Watchdog damns women's jail for suicides, drugs and reliance on solitary confinement

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Life at one of Britain's most notorious women's jails has become dominated by the use of the heroin substitute methadone, a scathing report by the prisons watchdog says today.

Life at one of Britain's most notorious women's jails has become dominated by the use of the heroin substitute methadone, a scathing report by the prisons watchdog says today.

Anne Owers says that earlier calls for urgent action to deal with drug abuse at Styal prison, which has seen a spate of suicides by addicts, were ignored before a scheme was set up in great haste within a few days. Demanding a shake-up of the regime and more funding, Ms Owers, the chief inspector of prisons, also said rules on placing women in solitary confinement were broken and a "high level of force" was used by staff.

Her comments - described by one penal reformer as the most savage prison report for 10 years - underline the crisis in women's jails as they struggle to cope with a soaring population and record suicide rates. Six women killed themselves at Styal, near Wilmslow in Cheshire, in 2002-3, all within their first month in custody. Five had a drug addiction.

Prison inspectors, alarmed in early 2002 to find that inmates appeared to be going "cold turkey" in their cells, called for a proper detoxification scheme. Ms Owers says that the funding to help women to come off hard drugs was not produced for at least another year, by which time six inmates had killed themselves. "Only after the sixth death was a methadone-prescribing scheme put in place to manage heroin withdrawal and that regime was set up in great haste, within a matter of days."

It was introduced at the prison's "relatively bleak and cramped" Waite wing, but had an impact on the entire 460-inmate jail. When Ms Owers' team visited Styal in January it found that methadone had been handed out to 447 women in the previous four months. "A combination of inadequate dispensing facilities and insufficient staff meant that the whole regime was focused around methadone dispensing," she said.

There was still no help for women who wanted to get off drugs when they arrived. "Women spent long periods of inactivity in their cells, many for over 19 hours a day. Residential staff were often dispirited and distant, feeling their role had been reduced to little more than medical orderlies."

Noting the "high level of force" at Styal, Ms Owers also condemned the frequency with which "special cells", without light, ventilation, furniture or sanitation, were used and the amount of time inmates spent in spaces designed for the most disruptive prisoners. "Women were held there for lengthy periods - an average of seven-and-a-half-hours - sometimes long after records showed they had calmed down ... Special cells should be a calming-down, not a long-term holding, facility." She added that the cells were also used against Prison Service guidelines, to hold women who had tried to harm themselves.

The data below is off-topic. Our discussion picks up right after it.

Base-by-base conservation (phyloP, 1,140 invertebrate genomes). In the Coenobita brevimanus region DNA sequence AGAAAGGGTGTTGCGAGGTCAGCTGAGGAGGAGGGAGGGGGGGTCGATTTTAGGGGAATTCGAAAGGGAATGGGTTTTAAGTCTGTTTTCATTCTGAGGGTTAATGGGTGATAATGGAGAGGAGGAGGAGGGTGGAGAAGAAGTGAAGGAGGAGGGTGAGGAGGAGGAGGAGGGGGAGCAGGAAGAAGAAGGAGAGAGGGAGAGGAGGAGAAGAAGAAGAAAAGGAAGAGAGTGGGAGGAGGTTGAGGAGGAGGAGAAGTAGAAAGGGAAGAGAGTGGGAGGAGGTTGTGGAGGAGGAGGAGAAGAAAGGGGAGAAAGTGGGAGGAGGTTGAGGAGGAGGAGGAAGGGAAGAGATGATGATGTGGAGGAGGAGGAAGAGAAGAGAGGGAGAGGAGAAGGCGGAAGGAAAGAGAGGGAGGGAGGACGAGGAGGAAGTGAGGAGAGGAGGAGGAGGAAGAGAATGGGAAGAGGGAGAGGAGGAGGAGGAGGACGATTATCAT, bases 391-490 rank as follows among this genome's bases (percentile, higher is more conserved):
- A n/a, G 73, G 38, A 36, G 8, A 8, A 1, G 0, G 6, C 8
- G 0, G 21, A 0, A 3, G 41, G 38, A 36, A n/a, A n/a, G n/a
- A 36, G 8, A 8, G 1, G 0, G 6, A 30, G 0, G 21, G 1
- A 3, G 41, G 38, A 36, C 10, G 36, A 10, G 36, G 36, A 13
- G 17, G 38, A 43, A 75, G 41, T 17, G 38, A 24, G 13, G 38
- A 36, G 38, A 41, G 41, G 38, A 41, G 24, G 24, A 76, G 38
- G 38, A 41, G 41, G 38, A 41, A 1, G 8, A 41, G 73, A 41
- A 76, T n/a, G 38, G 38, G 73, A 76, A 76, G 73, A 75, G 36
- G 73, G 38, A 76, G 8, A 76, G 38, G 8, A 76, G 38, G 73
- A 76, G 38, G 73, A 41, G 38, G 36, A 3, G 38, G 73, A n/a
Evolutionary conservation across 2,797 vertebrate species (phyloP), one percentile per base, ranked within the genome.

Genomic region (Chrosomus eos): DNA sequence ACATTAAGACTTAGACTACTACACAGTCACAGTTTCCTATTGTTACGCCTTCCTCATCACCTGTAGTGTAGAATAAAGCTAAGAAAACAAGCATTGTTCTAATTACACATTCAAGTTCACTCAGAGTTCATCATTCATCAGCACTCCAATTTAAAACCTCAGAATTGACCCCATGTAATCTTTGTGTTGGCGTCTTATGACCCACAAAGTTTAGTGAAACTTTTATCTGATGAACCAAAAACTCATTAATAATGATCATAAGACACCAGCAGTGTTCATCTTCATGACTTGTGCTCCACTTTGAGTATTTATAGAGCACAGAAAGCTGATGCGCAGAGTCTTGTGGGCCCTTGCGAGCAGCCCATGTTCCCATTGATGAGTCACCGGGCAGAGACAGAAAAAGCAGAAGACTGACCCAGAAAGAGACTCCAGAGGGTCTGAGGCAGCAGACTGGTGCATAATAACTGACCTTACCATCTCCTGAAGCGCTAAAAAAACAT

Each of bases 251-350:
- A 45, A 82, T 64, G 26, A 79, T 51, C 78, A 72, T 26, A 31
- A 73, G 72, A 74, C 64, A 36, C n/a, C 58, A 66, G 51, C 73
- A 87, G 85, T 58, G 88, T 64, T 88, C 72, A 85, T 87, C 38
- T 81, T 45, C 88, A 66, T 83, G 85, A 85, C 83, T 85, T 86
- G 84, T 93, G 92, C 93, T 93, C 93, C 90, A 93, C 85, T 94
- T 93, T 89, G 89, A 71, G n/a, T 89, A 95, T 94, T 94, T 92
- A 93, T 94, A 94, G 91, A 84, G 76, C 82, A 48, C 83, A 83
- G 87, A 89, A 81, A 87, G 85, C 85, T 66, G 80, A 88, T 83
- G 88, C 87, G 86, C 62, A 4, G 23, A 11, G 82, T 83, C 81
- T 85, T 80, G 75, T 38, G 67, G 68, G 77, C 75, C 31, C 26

Ms Owers said there had been progress in work and education schemes, as well as the establishment of "supportive and open relationship" between staff and inmates.

But Mark Leech, editor of the Prisons Yearbook, said: "This is the single most critical report I have read on any prison in the last 10 years. Well-intentioned prison staff have become over-burdened by the number of heroin addicts. The prison's response has plummeted to one of survival, relying on methadone to get them through each day until one addicted prisoner is released and another comes through the gates ."

Juliet Lyon, the director of the Prison Reform Trust, said: "The fact that six women had to take their own lives before the Prison Service put in place basic procedures on drug detoxification ... is one of the most shocking examples of institutional failure in a public service. Styal is being used as a dumping ground for the mentally ill and drug addicts who have been failed by society."

Phil Wheatley, the director general of the Prison Service, said: "I acknowledge there are concerns about important aspects of the regime, and there is a need to improve basic systems and procedures. We have already made substantial progress towards strengthening and supporting detox provision, improving induction and first-night procedures, and developing our anti-bullying, suicide and self-harm policies."

One of the prisoners who committed suicide was Sarah Campbell, who took an overdose of prescription drugs at Styal within 24 hours of being sentenced to three years for manslaughter. She died three days before her 19th birthday in January last year. Her mother, Pauline Campbell, has since campaigned against conditions in women's jails and has been repeatedly arrested for staging protests outside prisons.

Mrs Campbell said: "I have read the report and I am completely shocked and appalled. It is very hard to read the details and know what my daughter went through in there. I hold the Prison Service responsible for Sarah's death."

Her daughter was held on remand at Styal for six months. She had beaten her heroin habit, but was suffering from depression, had been self-harming, and told her mother and prison officers that she felt suicidal.

The afternoon after she was sentenced she admitted taking an overdose of antidepressants. Mrs Campbell says there was a long delay before an ambulance was called. Her daughter died that evening.

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